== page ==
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Driving and Age-Related Macular Degeneration

Joshua Dunaief, MD, PhD

Scheie Eye Institute, University of Pennsylvania

  • Expert Advice
Published on:
A woman preparing to drive. drive. She is wearing a seatbelt and is adjusting her sunglasses.

Patients and their family members worry if it is safe to drive a car if they have age-related macular degeneration. While driving isn’t automatically out of the question, this question requires continual reevaluation of the patient’s visual function, desire for independence, and the need for safety.

While this article contains helpful information, it does not replace speaking directly to your physician.

AMD can affect central vision provided by the macula, which is in the center of the retina. The most commonly recognized test of macular function is your ability to read an eye chart. Measurements on the “Snellen” eye chart include 20/20, which is perfect, up to 20/200, which is considered “legally blind.” The eye chart measurement is always “best corrected visual acuity,” which means it is measured while using the best possible corrective glasses or contact lenses.

Visual Acuity

Each state has its own laws about the minimum visual acuity required for issuing drivers’ licenses. The license will indicate whether the driver must wear “corrective lenses,” in the form of glasses or contact lenses, to obtain the legal driving vision. Information about your state’s driving vision requirements can be obtained from the department of motor vehicles, for example, on their website.

Distortions and Blind Spots

There’s more to this issue than just visual acuity, which measures the function of just a tiny part of the macula. People with AMD may have portions of their maculas that no longer function, leading to distorted vision or a blind spot in part of the visual field. With both eyes functioning normally, we have an uninterrupted visual field of about 180 degrees horizontally even without moving our eyes or heads. While our maculas provide the high acuity vision needed to read street signs, our peripheral retinas also provide important information about other cars and pedestrians. These retinal cells are particularly sensitive to motion, which allows us to notice a moving object more rapidly than a stationary one.

The Visual Field

All states have visual field requirements for driving as well as visual acuity requirements. These guidelines vary by state regarding how many degrees of uninterrupted visual field are required, and whether this needs to be obtained using one eye at a time, or both eyes together. These requirements are in place because a driver with a blind spot will not see an object, such as an oncoming car or a child crossing the street if its image lands on their retina’s blind spot.

State Guidelines

Some states allow restricted driving, for example during the day only, with a letter from an ophthalmologist or optometrist stating that the person meets certain requirements. Some will also allow driving with miniature bioptic telescopes built into glasses, which can improve visual acuity. Many states allow people with only one “good” eye to drive, but these individuals need to recognize that they will need to turn their heads more to check their surroundings. They also have diminished depth perception.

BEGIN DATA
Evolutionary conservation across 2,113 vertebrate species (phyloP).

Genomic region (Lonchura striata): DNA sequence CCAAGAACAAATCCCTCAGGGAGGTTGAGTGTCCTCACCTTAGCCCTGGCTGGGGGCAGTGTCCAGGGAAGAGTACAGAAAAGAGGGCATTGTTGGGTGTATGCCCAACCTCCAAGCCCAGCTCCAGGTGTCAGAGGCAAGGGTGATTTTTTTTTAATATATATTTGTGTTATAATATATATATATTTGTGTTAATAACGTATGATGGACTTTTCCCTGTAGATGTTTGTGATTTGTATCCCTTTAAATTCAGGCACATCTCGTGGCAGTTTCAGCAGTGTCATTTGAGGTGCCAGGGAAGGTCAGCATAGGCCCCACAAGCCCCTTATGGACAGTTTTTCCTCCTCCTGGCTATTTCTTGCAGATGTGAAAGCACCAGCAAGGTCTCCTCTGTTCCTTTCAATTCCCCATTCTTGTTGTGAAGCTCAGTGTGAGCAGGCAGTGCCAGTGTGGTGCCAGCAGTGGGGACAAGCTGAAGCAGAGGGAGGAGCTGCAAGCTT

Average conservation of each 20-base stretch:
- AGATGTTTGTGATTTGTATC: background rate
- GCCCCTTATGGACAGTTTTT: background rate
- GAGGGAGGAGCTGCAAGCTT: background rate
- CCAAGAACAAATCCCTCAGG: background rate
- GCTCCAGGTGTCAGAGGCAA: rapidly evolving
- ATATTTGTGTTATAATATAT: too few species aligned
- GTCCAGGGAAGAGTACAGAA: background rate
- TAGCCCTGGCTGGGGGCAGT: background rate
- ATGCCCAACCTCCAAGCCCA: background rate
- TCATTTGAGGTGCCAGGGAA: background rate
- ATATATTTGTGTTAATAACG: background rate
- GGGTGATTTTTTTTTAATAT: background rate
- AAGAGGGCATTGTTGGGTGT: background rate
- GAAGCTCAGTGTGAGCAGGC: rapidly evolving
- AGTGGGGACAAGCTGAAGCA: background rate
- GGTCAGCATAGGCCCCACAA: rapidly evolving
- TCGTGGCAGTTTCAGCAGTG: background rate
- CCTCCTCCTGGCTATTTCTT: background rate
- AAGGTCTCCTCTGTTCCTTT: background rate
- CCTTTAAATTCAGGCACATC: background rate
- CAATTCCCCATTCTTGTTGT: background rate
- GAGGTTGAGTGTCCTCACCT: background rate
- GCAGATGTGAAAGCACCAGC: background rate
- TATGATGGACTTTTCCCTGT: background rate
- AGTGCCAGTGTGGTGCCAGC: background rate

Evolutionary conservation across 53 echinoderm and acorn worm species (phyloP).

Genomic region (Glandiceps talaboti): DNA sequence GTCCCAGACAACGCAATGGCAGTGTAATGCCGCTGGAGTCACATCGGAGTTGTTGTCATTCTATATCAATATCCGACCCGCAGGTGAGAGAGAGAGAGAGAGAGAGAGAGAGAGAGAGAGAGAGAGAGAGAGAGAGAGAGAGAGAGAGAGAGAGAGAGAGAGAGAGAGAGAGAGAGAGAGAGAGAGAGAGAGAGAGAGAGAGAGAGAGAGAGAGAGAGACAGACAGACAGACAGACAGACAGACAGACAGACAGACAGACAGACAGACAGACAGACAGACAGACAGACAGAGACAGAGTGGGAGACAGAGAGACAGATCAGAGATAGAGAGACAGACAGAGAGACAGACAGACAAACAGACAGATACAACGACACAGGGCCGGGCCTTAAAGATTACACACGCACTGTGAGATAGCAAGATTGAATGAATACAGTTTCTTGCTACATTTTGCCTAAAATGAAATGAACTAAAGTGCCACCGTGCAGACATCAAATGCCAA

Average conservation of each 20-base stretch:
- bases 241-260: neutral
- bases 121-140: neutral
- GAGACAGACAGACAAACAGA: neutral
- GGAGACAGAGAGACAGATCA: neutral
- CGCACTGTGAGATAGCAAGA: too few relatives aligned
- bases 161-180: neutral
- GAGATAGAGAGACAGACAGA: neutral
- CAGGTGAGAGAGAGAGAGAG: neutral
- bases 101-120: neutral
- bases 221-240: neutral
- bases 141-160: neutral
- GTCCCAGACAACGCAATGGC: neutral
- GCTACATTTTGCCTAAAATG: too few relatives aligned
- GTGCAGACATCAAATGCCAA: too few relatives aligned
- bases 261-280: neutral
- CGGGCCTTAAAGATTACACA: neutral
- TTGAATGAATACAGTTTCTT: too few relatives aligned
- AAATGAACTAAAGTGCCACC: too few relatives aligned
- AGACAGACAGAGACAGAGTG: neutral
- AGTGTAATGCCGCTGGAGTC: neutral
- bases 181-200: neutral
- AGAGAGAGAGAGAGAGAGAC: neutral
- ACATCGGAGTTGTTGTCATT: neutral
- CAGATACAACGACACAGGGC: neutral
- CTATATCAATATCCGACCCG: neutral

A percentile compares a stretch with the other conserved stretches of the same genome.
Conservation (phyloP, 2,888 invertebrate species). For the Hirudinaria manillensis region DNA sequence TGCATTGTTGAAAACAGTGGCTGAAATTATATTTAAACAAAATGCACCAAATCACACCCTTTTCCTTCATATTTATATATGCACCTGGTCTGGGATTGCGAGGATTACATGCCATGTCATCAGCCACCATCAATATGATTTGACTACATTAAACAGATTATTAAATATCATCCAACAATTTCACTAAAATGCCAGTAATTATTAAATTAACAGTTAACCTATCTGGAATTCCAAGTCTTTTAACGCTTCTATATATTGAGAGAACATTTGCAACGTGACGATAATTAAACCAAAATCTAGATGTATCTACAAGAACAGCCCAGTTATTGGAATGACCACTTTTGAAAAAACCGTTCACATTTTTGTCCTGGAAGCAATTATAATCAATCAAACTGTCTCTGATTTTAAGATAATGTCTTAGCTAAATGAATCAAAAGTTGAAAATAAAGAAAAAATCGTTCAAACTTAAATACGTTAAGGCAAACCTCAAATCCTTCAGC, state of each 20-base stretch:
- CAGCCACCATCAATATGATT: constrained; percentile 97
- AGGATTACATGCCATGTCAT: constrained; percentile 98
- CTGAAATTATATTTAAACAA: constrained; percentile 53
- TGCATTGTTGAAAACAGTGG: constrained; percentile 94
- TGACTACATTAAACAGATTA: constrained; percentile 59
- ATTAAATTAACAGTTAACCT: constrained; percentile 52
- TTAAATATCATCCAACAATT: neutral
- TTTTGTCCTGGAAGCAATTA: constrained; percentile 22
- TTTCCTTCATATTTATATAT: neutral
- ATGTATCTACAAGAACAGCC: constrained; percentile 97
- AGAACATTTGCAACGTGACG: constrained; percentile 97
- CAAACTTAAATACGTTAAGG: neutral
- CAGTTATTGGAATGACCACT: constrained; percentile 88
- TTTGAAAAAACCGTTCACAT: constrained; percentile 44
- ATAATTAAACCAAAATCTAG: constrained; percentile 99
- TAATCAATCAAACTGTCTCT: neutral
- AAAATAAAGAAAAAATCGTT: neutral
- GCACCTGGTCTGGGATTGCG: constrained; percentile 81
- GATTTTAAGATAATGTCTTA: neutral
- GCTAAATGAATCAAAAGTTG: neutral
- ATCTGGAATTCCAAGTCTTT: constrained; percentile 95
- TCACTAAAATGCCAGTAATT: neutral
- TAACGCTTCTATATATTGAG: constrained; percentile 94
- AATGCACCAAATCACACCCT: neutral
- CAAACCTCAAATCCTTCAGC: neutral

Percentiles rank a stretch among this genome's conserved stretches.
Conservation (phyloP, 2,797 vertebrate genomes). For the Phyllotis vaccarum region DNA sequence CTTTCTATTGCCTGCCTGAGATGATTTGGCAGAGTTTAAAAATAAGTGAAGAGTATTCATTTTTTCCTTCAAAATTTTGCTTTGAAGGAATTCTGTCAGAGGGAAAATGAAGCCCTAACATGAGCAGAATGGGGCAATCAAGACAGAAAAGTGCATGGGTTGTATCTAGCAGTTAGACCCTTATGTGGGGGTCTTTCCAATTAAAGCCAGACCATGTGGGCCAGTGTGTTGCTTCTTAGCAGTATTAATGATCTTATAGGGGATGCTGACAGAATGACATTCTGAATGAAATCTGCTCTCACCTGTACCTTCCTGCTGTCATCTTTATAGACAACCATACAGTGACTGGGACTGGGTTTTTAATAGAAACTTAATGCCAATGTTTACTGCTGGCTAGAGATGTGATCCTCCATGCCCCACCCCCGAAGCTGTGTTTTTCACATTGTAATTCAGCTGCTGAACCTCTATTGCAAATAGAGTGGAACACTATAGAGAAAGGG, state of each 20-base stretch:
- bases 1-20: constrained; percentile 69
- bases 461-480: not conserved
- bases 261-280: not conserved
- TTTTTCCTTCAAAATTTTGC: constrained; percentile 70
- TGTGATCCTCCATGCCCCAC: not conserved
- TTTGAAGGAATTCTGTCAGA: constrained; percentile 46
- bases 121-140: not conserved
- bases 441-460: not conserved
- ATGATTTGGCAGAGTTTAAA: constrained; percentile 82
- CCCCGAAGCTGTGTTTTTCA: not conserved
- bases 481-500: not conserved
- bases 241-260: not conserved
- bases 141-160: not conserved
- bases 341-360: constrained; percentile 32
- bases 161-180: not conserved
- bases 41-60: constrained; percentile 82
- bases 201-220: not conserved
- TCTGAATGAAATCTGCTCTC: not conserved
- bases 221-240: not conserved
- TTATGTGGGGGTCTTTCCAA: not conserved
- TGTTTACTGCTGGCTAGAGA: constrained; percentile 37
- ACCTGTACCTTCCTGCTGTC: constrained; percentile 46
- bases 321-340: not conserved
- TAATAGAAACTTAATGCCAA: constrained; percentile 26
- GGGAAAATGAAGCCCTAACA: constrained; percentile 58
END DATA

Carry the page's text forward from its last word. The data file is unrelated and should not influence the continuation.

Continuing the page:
Other Factors that Affect Driving

In addition to the condition of the retina, other factors affect the driving ability of people with AMD. Those with cataracts (clouding of the lens in the eye) may have reduced visual acuity and glare, especially at night, caused by the cataract. If so, cataract surgery is often helpful.

People with AMD often find it easier to drive during the day than at night, and may “self-restrict” themselves to daytime driving on local, familiar roads under good weather conditions.

It is important to have glasses with an updated prescription, especially after cataract surgery. For most people, sunglasses are helpful on a bright day. Unfortunately, transition lenses will not darken in a car because the lens darkening is triggered by ultraviolet light that is blocked by the car’s windshield. For some people specific lens colors can be helpful. For example, yellow or orange lenses can improve contrast sensitivity and may make it easier to read street signs under certain lighting conditions. Polarized lenses may help with glare.

When evaluating one’s ability to drive safely, other factors should also be considered, including reaction time, and any neurological diseases that affect movement or judgment. It is better to be on the safe side rather than risk injury to yourself or others. Ask yourself, “Would I be able to see that child chasing the ball across the street?”

With the availability of Uber and Lyft in many places, it is often easier and cheaper than ever before to have others do the driving. Also, the self-driving cars are on the way!

About the author

Headshot of Dr. Joshua Dunaief

Joshua Dunaief, MD, PhD

Scheie Eye Institute, University of Pennsylvania

Joshua Dunaief, MD, received his BA magna cum laude in Biology from Harvard (1987), MD/PhD from Columbia College of Physicians and Surgeons (1996), completed ophthalmology residency at the Wilmer Eye Institute, Johns Hopkins in 2000, and medical retina fellowship at Scheie Eye Institute, University of Pennsylvania in 2004.

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